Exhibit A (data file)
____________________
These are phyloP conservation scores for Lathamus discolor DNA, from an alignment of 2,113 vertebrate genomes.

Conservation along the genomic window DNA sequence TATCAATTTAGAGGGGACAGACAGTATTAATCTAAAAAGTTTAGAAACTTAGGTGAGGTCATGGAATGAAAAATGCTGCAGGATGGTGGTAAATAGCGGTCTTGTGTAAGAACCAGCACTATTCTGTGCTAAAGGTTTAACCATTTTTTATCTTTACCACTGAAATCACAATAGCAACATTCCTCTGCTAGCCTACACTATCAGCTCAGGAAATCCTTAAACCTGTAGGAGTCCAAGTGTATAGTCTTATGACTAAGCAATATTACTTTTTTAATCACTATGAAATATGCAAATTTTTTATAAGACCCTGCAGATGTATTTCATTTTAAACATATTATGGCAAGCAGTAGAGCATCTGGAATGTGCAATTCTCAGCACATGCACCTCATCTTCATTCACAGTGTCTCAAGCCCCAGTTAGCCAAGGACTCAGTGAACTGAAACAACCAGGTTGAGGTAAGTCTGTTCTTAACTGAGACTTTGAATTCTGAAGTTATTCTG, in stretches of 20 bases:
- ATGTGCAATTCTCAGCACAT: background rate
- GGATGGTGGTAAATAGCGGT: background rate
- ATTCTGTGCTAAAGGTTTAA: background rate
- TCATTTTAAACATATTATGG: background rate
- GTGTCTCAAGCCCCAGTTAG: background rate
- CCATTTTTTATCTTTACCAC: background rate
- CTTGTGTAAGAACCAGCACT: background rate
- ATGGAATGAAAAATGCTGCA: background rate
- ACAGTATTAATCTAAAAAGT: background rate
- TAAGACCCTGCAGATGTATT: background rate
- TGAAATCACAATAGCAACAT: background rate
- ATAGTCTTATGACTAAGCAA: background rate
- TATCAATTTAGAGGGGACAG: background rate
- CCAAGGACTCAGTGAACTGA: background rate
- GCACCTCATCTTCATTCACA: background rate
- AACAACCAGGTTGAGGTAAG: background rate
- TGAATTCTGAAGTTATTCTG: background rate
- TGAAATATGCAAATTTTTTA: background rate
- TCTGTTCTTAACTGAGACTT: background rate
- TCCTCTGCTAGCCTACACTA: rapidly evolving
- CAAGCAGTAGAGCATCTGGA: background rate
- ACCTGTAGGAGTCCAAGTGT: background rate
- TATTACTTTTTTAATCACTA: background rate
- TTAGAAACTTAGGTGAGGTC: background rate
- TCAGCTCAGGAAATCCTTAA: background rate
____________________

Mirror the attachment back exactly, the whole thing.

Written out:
These are phyloP conservation scores for Lathamus discolor DNA, from an alignment of 2,113 vertebrate genomes.

Conservation along the genomic window DNA sequence TATCAATTTAGAGGGGACAGACAGTATTAATCTAAAAAGTTTAGAAACTTAGGTGAGGTCATGGAATGAAAAATGCTGCAGGATGGTGGTAAATAGCGGTCTTGTGTAAGAACCAGCACTATTCTGTGCTAAAGGTTTAACCATTTTTTATCTTTACCACTGAAATCACAATAGCAACATTCCTCTGCTAGCCTACACTATCAGCTCAGGAAATCCTTAAACCTGTAGGAGTCCAAGTGTATAGTCTTATGACTAAGCAATATTACTTTTTTAATCACTATGAAATATGCAAATTTTTTATAAGACCCTGCAGATGTATTTCATTTTAAACATATTATGGCAAGCAGTAGAGCATCTGGAATGTGCAATTCTCAGCACATGCACCTCATCTTCATTCACAGTGTCTCAAGCCCCAGTTAGCCAAGGACTCAGTGAACTGAAACAACCAGGTTGAGGTAAGTCTGTTCTTAACTGAGACTTTGAATTCTGAAGTTATTCTG, in stretches of 20 bases:
- ATGTGCAATTCTCAGCACAT: background rate
- GGATGGTGGTAAATAGCGGT: background rate
- ATTCTGTGCTAAAGGTTTAA: background rate
- TCATTTTAAACATATTATGG: background rate
- GTGTCTCAAGCCCCAGTTAG: background rate
- CCATTTTTTATCTTTACCAC: background rate
- CTTGTGTAAGAACCAGCACT: background rate
- ATGGAATGAAAAATGCTGCA: background rate
- ACAGTATTAATCTAAAAAGT: background rate
- TAAGACCCTGCAGATGTATT: background rate
- TGAAATCACAATAGCAACAT: background rate
- ATAGTCTTATGACTAAGCAA: background rate
- TATCAATTTAGAGGGGACAG: background rate
- CCAAGGACTCAGTGAACTGA: background rate
- GCACCTCATCTTCATTCACA: background rate
- AACAACCAGGTTGAGGTAAG: background rate
- TGAATTCTGAAGTTATTCTG: background rate
- TGAAATATGCAAATTTTTTA: background rate
- TCTGTTCTTAACTGAGACTT: background rate
- TCCTCTGCTAGCCTACACTA: rapidly evolving
- CAAGCAGTAGAGCATCTGGA: background rate
- ACCTGTAGGAGTCCAAGTGT: background rate
- TATTACTTTTTTAATCACTA: background rate
- TTAGAAACTTAGGTGAGGTC: background rate
- TCAGCTCAGGAAATCCTTAA: background rate